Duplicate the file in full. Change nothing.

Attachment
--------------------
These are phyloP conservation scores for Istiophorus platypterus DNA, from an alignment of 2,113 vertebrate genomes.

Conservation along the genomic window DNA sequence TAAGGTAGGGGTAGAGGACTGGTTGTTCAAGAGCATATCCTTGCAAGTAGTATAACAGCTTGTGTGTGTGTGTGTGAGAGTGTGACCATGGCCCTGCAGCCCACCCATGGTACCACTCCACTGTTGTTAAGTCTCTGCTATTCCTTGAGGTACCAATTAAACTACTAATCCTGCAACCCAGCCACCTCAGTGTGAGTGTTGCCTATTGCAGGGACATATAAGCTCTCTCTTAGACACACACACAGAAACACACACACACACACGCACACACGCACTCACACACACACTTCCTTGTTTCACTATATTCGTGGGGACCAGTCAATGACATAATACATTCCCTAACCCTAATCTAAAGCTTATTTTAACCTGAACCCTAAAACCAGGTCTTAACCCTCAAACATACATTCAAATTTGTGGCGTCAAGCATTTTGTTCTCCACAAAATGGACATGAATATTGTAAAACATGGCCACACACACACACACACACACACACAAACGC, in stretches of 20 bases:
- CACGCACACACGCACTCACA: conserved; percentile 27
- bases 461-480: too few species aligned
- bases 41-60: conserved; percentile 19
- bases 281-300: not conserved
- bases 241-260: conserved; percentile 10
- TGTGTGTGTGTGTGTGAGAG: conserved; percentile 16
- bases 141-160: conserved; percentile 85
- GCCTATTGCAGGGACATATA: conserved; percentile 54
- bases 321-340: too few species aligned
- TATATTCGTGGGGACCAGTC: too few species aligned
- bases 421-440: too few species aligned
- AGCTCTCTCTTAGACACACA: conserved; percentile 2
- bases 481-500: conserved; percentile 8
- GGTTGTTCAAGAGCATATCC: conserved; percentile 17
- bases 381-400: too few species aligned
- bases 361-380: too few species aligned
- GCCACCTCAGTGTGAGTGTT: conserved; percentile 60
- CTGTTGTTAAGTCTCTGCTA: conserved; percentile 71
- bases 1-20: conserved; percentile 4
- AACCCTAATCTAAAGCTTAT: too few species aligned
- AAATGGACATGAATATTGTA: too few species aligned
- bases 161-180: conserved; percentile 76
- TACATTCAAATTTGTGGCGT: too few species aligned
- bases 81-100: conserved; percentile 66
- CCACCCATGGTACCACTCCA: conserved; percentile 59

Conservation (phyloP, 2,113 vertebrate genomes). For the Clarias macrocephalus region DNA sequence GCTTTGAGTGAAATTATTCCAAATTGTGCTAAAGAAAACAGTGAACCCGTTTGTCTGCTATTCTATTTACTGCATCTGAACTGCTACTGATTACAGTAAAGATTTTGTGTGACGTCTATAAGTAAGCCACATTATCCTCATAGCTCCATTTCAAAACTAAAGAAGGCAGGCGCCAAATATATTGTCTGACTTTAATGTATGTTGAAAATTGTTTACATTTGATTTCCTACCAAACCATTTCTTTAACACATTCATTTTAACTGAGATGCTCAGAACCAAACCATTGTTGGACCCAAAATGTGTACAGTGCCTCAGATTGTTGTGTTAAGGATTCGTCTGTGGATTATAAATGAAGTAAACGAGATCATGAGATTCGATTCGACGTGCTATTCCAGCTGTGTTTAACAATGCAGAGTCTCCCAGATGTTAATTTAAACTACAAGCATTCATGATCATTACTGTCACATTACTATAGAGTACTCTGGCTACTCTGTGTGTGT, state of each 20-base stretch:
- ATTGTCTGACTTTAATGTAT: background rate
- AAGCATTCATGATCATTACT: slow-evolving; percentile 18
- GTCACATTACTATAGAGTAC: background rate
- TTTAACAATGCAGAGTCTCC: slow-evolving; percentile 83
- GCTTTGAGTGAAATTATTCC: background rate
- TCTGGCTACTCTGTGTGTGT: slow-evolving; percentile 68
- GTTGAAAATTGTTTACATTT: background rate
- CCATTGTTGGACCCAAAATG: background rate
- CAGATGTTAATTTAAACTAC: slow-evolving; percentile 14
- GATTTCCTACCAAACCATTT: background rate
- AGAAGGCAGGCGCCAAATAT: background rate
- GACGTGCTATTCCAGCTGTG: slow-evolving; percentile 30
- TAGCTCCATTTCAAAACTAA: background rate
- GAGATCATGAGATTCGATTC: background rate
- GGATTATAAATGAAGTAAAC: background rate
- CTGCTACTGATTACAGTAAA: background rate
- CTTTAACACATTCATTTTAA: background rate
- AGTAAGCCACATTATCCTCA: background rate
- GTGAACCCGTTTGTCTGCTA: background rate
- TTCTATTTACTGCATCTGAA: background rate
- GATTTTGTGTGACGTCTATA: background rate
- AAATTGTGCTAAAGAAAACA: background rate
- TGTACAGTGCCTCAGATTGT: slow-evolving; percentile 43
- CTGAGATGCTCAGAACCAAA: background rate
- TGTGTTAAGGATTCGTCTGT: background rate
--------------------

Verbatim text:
These are phyloP conservation scores for Istiophorus platypterus DNA, from an alignment of 2,113 vertebrate genomes.

Conservation along the genomic window DNA sequence TAAGGTAGGGGTAGAGGACTGGTTGTTCAAGAGCATATCCTTGCAAGTAGTATAACAGCTTGTGTGTGTGTGTGTGAGAGTGTGACCATGGCCCTGCAGCCCACCCATGGTACCACTCCACTGTTGTTAAGTCTCTGCTATTCCTTGAGGTACCAATTAAACTACTAATCCTGCAACCCAGCCACCTCAGTGTGAGTGTTGCCTATTGCAGGGACATATAAGCTCTCTCTTAGACACACACACAGAAACACACACACACACACGCACACACGCACTCACACACACACTTCCTTGTTTCACTATATTCGTGGGGACCAGTCAATGACATAATACATTCCCTAACCCTAATCTAAAGCTTATTTTAACCTGAACCCTAAAACCAGGTCTTAACCCTCAAACATACATTCAAATTTGTGGCGTCAAGCATTTTGTTCTCCACAAAATGGACATGAATATTGTAAAACATGGCCACACACACACACACACACACACACAAACGC, in stretches of 20 bases:
- CACGCACACACGCACTCACA: conserved; percentile 27
- bases 461-480: too few species aligned
- bases 41-60: conserved; percentile 19
- bases 281-300: not conserved
- bases 241-260: conserved; percentile 10
- TGTGTGTGTGTGTGTGAGAG: conserved; percentile 16
- bases 141-160: conserved; percentile 85
- GCCTATTGCAGGGACATATA: conserved; percentile 54
- bases 321-340: too few species aligned
- TATATTCGTGGGGACCAGTC: too few species aligned
- bases 421-440: too few species aligned
- AGCTCTCTCTTAGACACACA: conserved; percentile 2
- bases 481-500: conserved; percentile 8
- GGTTGTTCAAGAGCATATCC: conserved; percentile 17
- bases 381-400: too few species aligned
- bases 361-380: too few species aligned
- GCCACCTCAGTGTGAGTGTT: conserved; percentile 60
- CTGTTGTTAAGTCTCTGCTA: conserved; percentile 71
- bases 1-20: conserved; percentile 4
- AACCCTAATCTAAAGCTTAT: too few species aligned
- AAATGGACATGAATATTGTA: too few species aligned
- bases 161-180: conserved; percentile 76
- TACATTCAAATTTGTGGCGT: too few species aligned
- bases 81-100: conserved; percentile 66
- CCACCCATGGTACCACTCCA: conserved; percentile 59

Conservation (phyloP, 2,113 vertebrate genomes). For the Clarias macrocephalus region DNA sequence GCTTTGAGTGAAATTATTCCAAATTGTGCTAAAGAAAACAGTGAACCCGTTTGTCTGCTATTCTATTTACTGCATCTGAACTGCTACTGATTACAGTAAAGATTTTGTGTGACGTCTATAAGTAAGCCACATTATCCTCATAGCTCCATTTCAAAACTAAAGAAGGCAGGCGCCAAATATATTGTCTGACTTTAATGTATGTTGAAAATTGTTTACATTTGATTTCCTACCAAACCATTTCTTTAACACATTCATTTTAACTGAGATGCTCAGAACCAAACCATTGTTGGACCCAAAATGTGTACAGTGCCTCAGATTGTTGTGTTAAGGATTCGTCTGTGGATTATAAATGAAGTAAACGAGATCATGAGATTCGATTCGACGTGCTATTCCAGCTGTGTTTAACAATGCAGAGTCTCCCAGATGTTAATTTAAACTACAAGCATTCATGATCATTACTGTCACATTACTATAGAGTACTCTGGCTACTCTGTGTGTGT, state of each 20-base stretch:
- ATTGTCTGACTTTAATGTAT: background rate
- AAGCATTCATGATCATTACT: slow-evolving; percentile 18
- GTCACATTACTATAGAGTAC: background rate
- TTTAACAATGCAGAGTCTCC: slow-evolving; percentile 83
- GCTTTGAGTGAAATTATTCC: background rate
- TCTGGCTACTCTGTGTGTGT: slow-evolving; percentile 68
- GTTGAAAATTGTTTACATTT: background rate
- CCATTGTTGGACCCAAAATG: background rate
- CAGATGTTAATTTAAACTAC: slow-evolving; percentile 14
- GATTTCCTACCAAACCATTT: background rate
- AGAAGGCAGGCGCCAAATAT: background rate
- GACGTGCTATTCCAGCTGTG: slow-evolving; percentile 30
- TAGCTCCATTTCAAAACTAA: background rate
- GAGATCATGAGATTCGATTC: background rate
- GGATTATAAATGAAGTAAAC: background rate
- CTGCTACTGATTACAGTAAA: background rate
- CTTTAACACATTCATTTTAA: background rate
- AGTAAGCCACATTATCCTCA: background rate
- GTGAACCCGTTTGTCTGCTA: background rate
- TTCTATTTACTGCATCTGAA: background rate
- GATTTTGTGTGACGTCTATA: background rate
- AAATTGTGCTAAAGAAAACA: background rate
- TGTACAGTGCCTCAGATTGT: slow-evolving; percentile 43
- CTGAGATGCTCAGAACCAAA: background rate
- TGTGTTAAGGATTCGTCTGT: background rate